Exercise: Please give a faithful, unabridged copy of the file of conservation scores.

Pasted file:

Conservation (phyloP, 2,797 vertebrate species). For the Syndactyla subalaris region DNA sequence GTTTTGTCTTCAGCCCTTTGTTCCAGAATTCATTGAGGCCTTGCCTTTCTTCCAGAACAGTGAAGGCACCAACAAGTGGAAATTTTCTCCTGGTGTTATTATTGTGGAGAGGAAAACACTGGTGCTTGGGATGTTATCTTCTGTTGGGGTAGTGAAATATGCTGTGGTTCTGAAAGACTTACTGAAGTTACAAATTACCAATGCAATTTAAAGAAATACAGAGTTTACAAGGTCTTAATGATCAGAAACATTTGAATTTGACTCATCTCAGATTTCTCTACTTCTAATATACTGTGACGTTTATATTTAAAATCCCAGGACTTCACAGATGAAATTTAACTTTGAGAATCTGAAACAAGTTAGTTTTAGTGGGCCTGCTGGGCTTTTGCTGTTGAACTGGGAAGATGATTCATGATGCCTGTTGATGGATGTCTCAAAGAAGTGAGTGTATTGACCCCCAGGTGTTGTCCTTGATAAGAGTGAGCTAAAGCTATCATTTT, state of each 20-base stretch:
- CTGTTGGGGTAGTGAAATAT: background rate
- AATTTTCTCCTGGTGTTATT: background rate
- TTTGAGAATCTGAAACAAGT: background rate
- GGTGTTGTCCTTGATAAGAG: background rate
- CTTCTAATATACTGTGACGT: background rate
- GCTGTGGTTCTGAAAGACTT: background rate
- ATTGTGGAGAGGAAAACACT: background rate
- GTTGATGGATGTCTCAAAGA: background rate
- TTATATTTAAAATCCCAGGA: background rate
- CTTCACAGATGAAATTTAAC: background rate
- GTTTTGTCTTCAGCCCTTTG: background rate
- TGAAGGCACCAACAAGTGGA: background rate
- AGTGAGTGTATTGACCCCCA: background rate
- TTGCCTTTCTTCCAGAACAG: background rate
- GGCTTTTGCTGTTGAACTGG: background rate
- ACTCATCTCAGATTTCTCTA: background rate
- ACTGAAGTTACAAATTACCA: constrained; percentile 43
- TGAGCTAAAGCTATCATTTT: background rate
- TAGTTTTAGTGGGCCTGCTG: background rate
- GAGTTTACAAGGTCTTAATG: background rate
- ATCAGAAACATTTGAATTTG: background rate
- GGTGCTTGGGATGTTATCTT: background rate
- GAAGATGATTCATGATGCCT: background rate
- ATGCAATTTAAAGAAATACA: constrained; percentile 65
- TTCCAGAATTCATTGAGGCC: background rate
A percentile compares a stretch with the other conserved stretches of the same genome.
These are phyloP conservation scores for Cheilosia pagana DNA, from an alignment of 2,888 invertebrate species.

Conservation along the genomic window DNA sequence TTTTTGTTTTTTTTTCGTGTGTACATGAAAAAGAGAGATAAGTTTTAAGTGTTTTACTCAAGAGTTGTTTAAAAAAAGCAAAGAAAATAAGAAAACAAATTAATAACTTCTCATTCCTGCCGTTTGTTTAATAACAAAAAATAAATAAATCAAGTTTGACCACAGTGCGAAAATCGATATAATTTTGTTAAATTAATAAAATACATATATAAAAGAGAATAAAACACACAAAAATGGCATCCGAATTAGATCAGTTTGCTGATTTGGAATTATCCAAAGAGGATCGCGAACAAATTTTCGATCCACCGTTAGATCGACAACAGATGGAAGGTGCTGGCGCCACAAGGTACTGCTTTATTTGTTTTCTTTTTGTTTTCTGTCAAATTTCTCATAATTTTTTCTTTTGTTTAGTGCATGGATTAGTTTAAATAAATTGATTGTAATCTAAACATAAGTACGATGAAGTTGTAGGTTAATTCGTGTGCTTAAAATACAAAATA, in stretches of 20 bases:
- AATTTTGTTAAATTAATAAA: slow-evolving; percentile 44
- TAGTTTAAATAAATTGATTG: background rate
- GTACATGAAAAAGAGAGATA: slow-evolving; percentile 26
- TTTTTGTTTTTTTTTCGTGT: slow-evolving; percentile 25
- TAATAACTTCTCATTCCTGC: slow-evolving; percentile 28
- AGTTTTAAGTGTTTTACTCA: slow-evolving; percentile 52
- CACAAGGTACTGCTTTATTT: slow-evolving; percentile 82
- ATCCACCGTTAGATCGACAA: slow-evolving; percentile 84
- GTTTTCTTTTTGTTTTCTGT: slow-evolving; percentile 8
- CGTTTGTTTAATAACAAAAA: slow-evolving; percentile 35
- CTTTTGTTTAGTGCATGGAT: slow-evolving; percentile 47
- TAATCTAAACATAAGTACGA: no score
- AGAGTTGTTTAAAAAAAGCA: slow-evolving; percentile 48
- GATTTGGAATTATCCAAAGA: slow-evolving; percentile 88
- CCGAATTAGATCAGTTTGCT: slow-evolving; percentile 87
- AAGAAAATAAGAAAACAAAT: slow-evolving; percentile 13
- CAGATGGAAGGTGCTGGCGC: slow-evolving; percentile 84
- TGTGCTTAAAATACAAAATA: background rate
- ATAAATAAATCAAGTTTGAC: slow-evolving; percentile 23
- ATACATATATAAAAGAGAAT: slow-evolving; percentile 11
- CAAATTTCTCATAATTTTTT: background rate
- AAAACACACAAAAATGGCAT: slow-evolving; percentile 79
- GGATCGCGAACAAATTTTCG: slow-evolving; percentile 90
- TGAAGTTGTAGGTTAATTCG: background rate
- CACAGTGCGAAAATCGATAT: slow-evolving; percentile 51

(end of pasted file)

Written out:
Conservation (phyloP, 2,797 vertebrate species). For the Syndactyla subalaris region DNA sequence GTTTTGTCTTCAGCCCTTTGTTCCAGAATTCATTGAGGCCTTGCCTTTCTTCCAGAACAGTGAAGGCACCAACAAGTGGAAATTTTCTCCTGGTGTTATTATTGTGGAGAGGAAAACACTGGTGCTTGGGATGTTATCTTCTGTTGGGGTAGTGAAATATGCTGTGGTTCTGAAAGACTTACTGAAGTTACAAATTACCAATGCAATTTAAAGAAATACAGAGTTTACAAGGTCTTAATGATCAGAAACATTTGAATTTGACTCATCTCAGATTTCTCTACTTCTAATATACTGTGACGTTTATATTTAAAATCCCAGGACTTCACAGATGAAATTTAACTTTGAGAATCTGAAACAAGTTAGTTTTAGTGGGCCTGCTGGGCTTTTGCTGTTGAACTGGGAAGATGATTCATGATGCCTGTTGATGGATGTCTCAAAGAAGTGAGTGTATTGACCCCCAGGTGTTGTCCTTGATAAGAGTGAGCTAAAGCTATCATTTT, state of each 20-base stretch:
- CTGTTGGGGTAGTGAAATAT: background rate
- AATTTTCTCCTGGTGTTATT: background rate
- TTTGAGAATCTGAAACAAGT: background rate
- GGTGTTGTCCTTGATAAGAG: background rate
- CTTCTAATATACTGTGACGT: background rate
- GCTGTGGTTCTGAAAGACTT: background rate
- ATTGTGGAGAGGAAAACACT: background rate
- GTTGATGGATGTCTCAAAGA: background rate
- TTATATTTAAAATCCCAGGA: background rate
- CTTCACAGATGAAATTTAAC: background rate
- GTTTTGTCTTCAGCCCTTTG: background rate
- TGAAGGCACCAACAAGTGGA: background rate
- AGTGAGTGTATTGACCCCCA: background rate
- TTGCCTTTCTTCCAGAACAG: background rate
- GGCTTTTGCTGTTGAACTGG: background rate
- ACTCATCTCAGATTTCTCTA: background rate
- ACTGAAGTTACAAATTACCA: constrained; percentile 43
- TGAGCTAAAGCTATCATTTT: background rate
- TAGTTTTAGTGGGCCTGCTG: background rate
- GAGTTTACAAGGTCTTAATG: background rate
- ATCAGAAACATTTGAATTTG: background rate
- GGTGCTTGGGATGTTATCTT: background rate
- GAAGATGATTCATGATGCCT: background rate
- ATGCAATTTAAAGAAATACA: constrained; percentile 65
- TTCCAGAATTCATTGAGGCC: background rate
A percentile compares a stretch with the other conserved stretches of the same genome.
These are phyloP conservation scores for Cheilosia pagana DNA, from an alignment of 2,888 invertebrate species.

Conservation along the genomic window DNA sequence TTTTTGTTTTTTTTTCGTGTGTACATGAAAAAGAGAGATAAGTTTTAAGTGTTTTACTCAAGAGTTGTTTAAAAAAAGCAAAGAAAATAAGAAAACAAATTAATAACTTCTCATTCCTGCCGTTTGTTTAATAACAAAAAATAAATAAATCAAGTTTGACCACAGTGCGAAAATCGATATAATTTTGTTAAATTAATAAAATACATATATAAAAGAGAATAAAACACACAAAAATGGCATCCGAATTAGATCAGTTTGCTGATTTGGAATTATCCAAAGAGGATCGCGAACAAATTTTCGATCCACCGTTAGATCGACAACAGATGGAAGGTGCTGGCGCCACAAGGTACTGCTTTATTTGTTTTCTTTTTGTTTTCTGTCAAATTTCTCATAATTTTTTCTTTTGTTTAGTGCATGGATTAGTTTAAATAAATTGATTGTAATCTAAACATAAGTACGATGAAGTTGTAGGTTAATTCGTGTGCTTAAAATACAAAATA, in stretches of 20 bases:
- AATTTTGTTAAATTAATAAA: slow-evolving; percentile 44
- TAGTTTAAATAAATTGATTG: background rate
- GTACATGAAAAAGAGAGATA: slow-evolving; percentile 26
- TTTTTGTTTTTTTTTCGTGT: slow-evolving; percentile 25
- TAATAACTTCTCATTCCTGC: slow-evolving; percentile 28
- AGTTTTAAGTGTTTTACTCA: slow-evolving; percentile 52
- CACAAGGTACTGCTTTATTT: slow-evolving; percentile 82
- ATCCACCGTTAGATCGACAA: slow-evolving; percentile 84
- GTTTTCTTTTTGTTTTCTGT: slow-evolving; percentile 8
- CGTTTGTTTAATAACAAAAA: slow-evolving; percentile 35
- CTTTTGTTTAGTGCATGGAT: slow-evolving; percentile 47
- TAATCTAAACATAAGTACGA: no score
- AGAGTTGTTTAAAAAAAGCA: slow-evolving; percentile 48
- GATTTGGAATTATCCAAAGA: slow-evolving; percentile 88
- CCGAATTAGATCAGTTTGCT: slow-evolving; percentile 87
- AAGAAAATAAGAAAACAAAT: slow-evolving; percentile 13
- CAGATGGAAGGTGCTGGCGC: slow-evolving; percentile 84
- TGTGCTTAAAATACAAAATA: background rate
- ATAAATAAATCAAGTTTGAC: slow-evolving; percentile 23
- ATACATATATAAAAGAGAAT: slow-evolving; percentile 11
- CAAATTTCTCATAATTTTTT: background rate
- AAAACACACAAAAATGGCAT: slow-evolving; percentile 79
- GGATCGCGAACAAATTTTCG: slow-evolving; percentile 90
- TGAAGTTGTAGGTTAATTCG: background rate
- CACAGTGCGAAAATCGATAT: slow-evolving; percentile 51